"God had formed out of the ground every wild beast and every bird of heaven. He brought them to the man to see what he would name each one, and whatever the man called each living thing was indeed its name.”
In our church, we’ve been reflecting on the powerful words of Genesis and why beginnings matter. Our catchphrase has been, “Words Create Worlds” and we’ve been diving into the beauty and mystery of the first story of our Bible.
But there’s so much to work through that I can’t possibly cover everything in public teaching. So I want to reflect on one brief statement that hasn’t gotten any airtime on a Sunday morning. It’s about name-calling, and it’s really important.
I’m not a big fan of name calling.
I raise 3 kids and coach another 50 of them right now, so I’m familiar with the creativity that can be used when calling someone a name (it’s not usually the good kind of creativity). In our house, we frequently have to tell our kids to avoid the “you’re so…!” statements that tend to label a person as negative, rather than address a specific action.
In the Kabbala, the Jewish mystical teaching that is passed down through generations, there is an understanding that the name of everything is its life-source. The Hebrew letters carry God’s power in a unique way, and when put together in different formations they give life wherever they are applied.
In other words, according to Hebrew thought, something’s name, or the words they are called, directly affects what or who it actually becomes. Name calling is incredibly powerful. Maybe that’s why God renames Abram and Sarai to Abraham and Sarah when they join his family, and God renames Jacob after their wrestling match. They’ve become something new. Maybe that’s why Jesus speaks a new name to Peter as he commissions him to lead the first generation of his Church. And maybe that’s why John reveals in his vision that each faithful person will receive a new name as they enter the fullness of the kingdom (Revelation 2:17). Each represents a new start, full of life with God. Wild stuff, huh? Names are a big deal.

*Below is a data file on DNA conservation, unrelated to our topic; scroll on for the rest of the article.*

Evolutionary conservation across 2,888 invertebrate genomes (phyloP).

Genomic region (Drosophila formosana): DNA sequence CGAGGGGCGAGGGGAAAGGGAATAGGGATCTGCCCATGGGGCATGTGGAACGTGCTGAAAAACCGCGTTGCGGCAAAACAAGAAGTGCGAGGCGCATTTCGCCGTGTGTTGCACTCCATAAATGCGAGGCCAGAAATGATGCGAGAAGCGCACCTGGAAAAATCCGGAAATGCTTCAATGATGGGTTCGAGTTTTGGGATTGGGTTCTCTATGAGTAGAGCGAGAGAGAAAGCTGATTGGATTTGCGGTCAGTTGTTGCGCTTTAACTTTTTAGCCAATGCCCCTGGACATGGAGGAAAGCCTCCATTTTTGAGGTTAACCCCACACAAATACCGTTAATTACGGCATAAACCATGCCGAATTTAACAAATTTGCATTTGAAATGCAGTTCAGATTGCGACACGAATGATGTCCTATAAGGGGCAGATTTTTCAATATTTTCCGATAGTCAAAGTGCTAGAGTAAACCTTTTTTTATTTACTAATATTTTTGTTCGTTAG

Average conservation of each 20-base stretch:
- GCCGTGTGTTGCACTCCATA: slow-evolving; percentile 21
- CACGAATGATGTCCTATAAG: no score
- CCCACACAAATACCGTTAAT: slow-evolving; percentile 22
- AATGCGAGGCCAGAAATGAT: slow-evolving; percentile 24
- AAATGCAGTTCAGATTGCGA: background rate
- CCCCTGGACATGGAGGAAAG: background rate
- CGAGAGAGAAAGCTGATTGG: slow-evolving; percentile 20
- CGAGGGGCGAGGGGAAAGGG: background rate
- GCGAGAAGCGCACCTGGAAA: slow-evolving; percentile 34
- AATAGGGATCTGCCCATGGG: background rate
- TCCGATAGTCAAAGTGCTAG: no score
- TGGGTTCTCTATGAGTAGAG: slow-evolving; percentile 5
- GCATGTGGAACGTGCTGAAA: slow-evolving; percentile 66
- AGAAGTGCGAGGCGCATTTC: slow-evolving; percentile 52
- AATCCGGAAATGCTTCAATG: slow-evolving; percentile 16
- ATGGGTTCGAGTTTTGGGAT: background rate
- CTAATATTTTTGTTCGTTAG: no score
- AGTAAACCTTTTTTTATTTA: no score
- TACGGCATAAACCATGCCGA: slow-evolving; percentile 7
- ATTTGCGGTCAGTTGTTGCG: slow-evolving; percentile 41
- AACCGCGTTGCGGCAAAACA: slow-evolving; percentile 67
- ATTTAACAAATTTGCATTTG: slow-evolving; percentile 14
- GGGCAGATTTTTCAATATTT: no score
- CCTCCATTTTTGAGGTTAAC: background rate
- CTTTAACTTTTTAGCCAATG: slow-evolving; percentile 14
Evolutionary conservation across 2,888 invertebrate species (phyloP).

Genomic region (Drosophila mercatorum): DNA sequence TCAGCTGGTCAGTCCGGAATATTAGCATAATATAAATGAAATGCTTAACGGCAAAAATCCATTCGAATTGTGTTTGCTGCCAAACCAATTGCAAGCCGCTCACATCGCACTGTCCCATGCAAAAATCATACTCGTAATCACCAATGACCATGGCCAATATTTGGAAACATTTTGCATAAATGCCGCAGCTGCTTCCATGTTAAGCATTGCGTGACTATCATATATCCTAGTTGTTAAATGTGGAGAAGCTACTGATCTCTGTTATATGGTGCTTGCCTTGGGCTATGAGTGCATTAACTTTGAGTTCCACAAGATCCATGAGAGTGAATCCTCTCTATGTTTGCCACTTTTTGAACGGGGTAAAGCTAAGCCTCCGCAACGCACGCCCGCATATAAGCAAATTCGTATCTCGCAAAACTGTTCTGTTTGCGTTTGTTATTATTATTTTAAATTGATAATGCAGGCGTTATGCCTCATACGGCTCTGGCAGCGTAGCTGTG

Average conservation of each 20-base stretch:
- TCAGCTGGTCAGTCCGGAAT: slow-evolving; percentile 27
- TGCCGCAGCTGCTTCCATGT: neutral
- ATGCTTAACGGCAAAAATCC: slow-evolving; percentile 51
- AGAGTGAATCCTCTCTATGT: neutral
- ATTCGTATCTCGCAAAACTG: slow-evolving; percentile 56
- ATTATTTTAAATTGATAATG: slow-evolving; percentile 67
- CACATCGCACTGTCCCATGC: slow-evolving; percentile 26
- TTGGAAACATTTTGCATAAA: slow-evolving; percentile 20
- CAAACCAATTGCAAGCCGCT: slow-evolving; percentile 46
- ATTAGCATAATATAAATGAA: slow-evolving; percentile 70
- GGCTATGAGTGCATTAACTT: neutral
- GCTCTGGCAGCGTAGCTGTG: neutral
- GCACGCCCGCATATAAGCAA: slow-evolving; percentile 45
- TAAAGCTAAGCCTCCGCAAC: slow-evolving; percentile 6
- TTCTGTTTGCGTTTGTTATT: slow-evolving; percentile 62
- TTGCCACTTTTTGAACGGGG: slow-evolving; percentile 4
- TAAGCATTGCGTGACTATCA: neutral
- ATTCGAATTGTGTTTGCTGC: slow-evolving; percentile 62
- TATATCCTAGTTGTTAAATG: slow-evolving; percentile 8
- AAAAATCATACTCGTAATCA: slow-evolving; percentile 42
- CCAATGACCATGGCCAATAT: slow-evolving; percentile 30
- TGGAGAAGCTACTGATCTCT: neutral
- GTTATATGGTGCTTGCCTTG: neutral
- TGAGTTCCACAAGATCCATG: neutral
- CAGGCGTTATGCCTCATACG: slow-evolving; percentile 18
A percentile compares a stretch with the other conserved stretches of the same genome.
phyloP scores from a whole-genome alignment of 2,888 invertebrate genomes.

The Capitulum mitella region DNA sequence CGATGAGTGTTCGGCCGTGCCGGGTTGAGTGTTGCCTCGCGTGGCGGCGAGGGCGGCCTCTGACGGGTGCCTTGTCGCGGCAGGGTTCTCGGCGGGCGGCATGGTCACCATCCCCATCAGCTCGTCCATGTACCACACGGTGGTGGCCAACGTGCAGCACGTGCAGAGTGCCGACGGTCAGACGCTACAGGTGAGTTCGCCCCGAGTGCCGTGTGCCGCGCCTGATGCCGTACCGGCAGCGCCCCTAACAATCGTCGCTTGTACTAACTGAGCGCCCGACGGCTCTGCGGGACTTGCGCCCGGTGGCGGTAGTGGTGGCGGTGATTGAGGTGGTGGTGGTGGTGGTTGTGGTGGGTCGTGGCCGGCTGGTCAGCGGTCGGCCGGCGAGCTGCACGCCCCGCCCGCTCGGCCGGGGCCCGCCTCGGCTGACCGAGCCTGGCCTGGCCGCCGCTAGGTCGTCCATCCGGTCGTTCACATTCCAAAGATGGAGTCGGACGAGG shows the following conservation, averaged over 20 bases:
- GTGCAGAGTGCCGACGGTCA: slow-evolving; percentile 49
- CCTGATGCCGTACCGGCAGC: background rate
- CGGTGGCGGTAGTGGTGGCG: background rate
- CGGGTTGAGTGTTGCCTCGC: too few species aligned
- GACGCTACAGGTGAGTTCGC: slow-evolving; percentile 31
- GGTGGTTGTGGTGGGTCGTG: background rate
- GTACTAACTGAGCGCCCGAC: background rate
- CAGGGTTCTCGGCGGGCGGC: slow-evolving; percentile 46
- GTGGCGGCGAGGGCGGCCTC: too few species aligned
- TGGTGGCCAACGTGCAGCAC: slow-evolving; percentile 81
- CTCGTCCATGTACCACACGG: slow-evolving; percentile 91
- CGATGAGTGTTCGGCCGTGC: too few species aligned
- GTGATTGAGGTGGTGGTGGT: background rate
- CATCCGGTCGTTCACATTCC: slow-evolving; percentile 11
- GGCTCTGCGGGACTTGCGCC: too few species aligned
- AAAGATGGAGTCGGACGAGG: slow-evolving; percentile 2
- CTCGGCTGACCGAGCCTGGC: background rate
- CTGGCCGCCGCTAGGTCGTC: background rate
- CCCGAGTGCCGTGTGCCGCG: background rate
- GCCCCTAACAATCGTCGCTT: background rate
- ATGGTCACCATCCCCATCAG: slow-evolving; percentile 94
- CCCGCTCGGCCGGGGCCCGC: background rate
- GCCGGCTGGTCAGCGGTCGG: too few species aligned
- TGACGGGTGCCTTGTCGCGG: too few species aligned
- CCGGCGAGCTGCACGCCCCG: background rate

That’s why it’s so crazy that in Genesis, the job of naming all of creation is given to a human. Seems like the sort of thing that would best be left in God’s hands, if you ask me. I’ve heard the names that we come up with when we think it’s our job. It’s not pretty, friends.
Many Jewish interpretations hold that even when God formed the animals in Genesis 2:19, they weren’t given the breath of life until their names were spoken by Adam. Then life and purpose began. And taking things a step further in chapter 3, Adam names Eve, reminding us that people have been given the task of even naming one another.
God’s partnership in this way… that’s a lot of responsibility. Words can destroy and maim, or words can build and heal (read James). And that power has been entrusted to you. Let’s not screw this one up.
What if we looked around our world daily with a focus on name calling everything we see in both the natural world and the world of humanity? And what if our name calling is in line with the value and beauty and dignity that Jesus teaches us to model*?
Maybe it starts today by noticing the name badge at the cash register, and thanking Jessica for serving you. Maybe it extends to declaring the good you see in your children and coworkers. Maybe it extends to telling someone that you believe in them. To reminding someone that they are loved and valuable. To noticing the image of God in someone and then calling them that name. And maybe it means that when we see someone we are uncomfortable with, scared of, or even disgusted by… that we remember that God has given humans the task of calling things what they are in God’s world. And in God’s world, everything is created valuable.
Jesus, help me give names to the overlooked, forgotten, and mundanely beautiful things and people in my life today. May my words bring your life into each one.
*I’m fully aware that when Jesus named things, not all of them were positive, especially when speaking to oppressive and religious power structures (brood of vipers, sons of hell, and whitewashed tombs come to mind). However, Jesus could see the heart that we can’t, and Jesus also laid down his life for those people in forgiveness of their wrongdoing, so if that's those names are the first ones you're drawn to... might be a good chance to search your heart. ¯\_( シ)_/¯
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